In an age where artists find it increasingly difficult to remain relevant for more than a year, the legacy of The Supremes is still alive over fifty years later. Their story of pioneering success — where three girls out of Detroit become international singing sensations as well as beauty and style icons — has a dark side full of wrecked friendships, heavy-handed manipulations, affairs, alcoholism and death.
The original Sparkle, released in 1976, took some cues from the real-life saga of The Supremes, even though its girl group were sisters in Harlem, while the hit Broadway play, Dreamgirls, went all the way there, drawing greater parallels to the rumors that privately circled The Supremes’ story.
By taking place in the late 1960s after Motown has made its biggest splash, the Sparkle remake in theaters heavily banks on Detroit and that Motown legacy. It, however, only flirts with the dark side of the industry, opting to stay on the inspirational side of the music mountain. And, while The Supremes are not always mentioned, it is obvious that their success is the blueprint.
Like the original Sparkle, the group is comprised of three blood sisters. Although being close siblings shuts down the petty jealousies that may exist between women who are not blood, the music industry is ripe with other drama. Sister, the older sister and loose cannon played impressively by Carmen Ejogo, who might be remembered for her breakthrough role in the U.S. as Sally Hemmings, is itching for the high life so desperately that she turns down a good man to roll with the flashy Satin, a cooning comedian played by Mike Epps in this version, instead of the ruthless gangster in the original.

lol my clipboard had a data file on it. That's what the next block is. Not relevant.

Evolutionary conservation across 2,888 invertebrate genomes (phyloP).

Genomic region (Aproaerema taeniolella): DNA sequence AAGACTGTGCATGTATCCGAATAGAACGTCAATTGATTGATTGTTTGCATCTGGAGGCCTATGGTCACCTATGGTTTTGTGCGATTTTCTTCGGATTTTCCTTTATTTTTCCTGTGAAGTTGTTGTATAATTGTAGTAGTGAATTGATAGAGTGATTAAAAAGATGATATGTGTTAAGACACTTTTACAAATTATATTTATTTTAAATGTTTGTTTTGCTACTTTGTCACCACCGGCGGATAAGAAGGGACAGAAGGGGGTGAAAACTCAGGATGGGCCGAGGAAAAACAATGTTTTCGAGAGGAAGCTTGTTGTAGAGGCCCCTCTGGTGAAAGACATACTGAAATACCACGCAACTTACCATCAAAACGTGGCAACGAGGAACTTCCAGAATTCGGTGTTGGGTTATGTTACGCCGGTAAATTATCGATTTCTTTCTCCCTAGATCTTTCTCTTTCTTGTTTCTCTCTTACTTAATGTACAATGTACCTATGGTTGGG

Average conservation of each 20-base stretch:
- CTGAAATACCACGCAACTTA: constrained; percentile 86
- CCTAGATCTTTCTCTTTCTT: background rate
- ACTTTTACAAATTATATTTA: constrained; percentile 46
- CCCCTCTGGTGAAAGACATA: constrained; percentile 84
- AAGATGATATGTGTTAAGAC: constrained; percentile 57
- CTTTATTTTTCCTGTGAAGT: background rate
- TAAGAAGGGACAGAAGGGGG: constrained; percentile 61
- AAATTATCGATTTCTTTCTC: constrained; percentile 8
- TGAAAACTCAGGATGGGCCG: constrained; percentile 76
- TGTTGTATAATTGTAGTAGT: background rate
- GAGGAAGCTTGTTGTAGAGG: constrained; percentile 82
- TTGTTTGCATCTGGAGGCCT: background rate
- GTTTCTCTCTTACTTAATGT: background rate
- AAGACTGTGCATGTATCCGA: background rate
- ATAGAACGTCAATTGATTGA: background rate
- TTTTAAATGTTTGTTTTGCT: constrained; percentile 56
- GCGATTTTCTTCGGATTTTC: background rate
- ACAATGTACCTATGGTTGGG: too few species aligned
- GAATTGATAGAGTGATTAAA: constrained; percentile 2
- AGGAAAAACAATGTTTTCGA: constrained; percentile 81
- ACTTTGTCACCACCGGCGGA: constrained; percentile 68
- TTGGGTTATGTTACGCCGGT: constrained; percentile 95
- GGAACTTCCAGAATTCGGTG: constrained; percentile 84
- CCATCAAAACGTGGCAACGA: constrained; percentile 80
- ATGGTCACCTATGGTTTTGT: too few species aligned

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Jordin Sparks’ Sparkle is the innocent so in awe of Sister that she is afraid to own up to her desire to be in the music spotlight. A gifted songwriter as well, Sparkle even crafts songs for Sister, who has a smoldering sensuality, to sing. Their other sister Dolores, played by Tika Sumpter, known to most as Malik’s girlfriend on The Game, is just biding her time until she can get to medical school. Derek Luke plays Stix, their manager, who openly admires Gordy, and has a thing for Sparkle.
The late great Whitney Houston shines as the girls’ disapproving mother, Emma. A former singer whose daughters were conceived with musicians who abandoned her, Emma has turned to the church and forbids her daughters from pursuing music careers. Her home is one where television time is heavily regulated and church and bible study attendance are mandates for living under her roof. To make their dreams of music stardom a reality, Sister and Sparkle frequently sneak out of the house. Because Detroit is on fire with music, finding spots to play are no problem. The girls even have dreams of opening for Aretha Franklin.
Still, it is The Supremes who serve as the greatest backdrop for Sparkle. The lavish eyelashes and hip costuming attest to that. For black audiences especially, The Supremes have a story that continues to resonate, even if it is far more salacious than the PG-13 Sparkle, and has more layers than any one movie could convey. Perhaps it’s because The Supremes represent the black female version of the popular American narrative of coming from nothing to something.
The Supremes’ origins date back to 1958 when Florence Ballard, then in junior high, became friendly with singers Paul Williams and Eddie Kendricks, who would later become famous as The Temptations. Williams and Kendricks were members of The Primes and their manager, Milton Jenkins, wanted to add a sister group, The Primettes.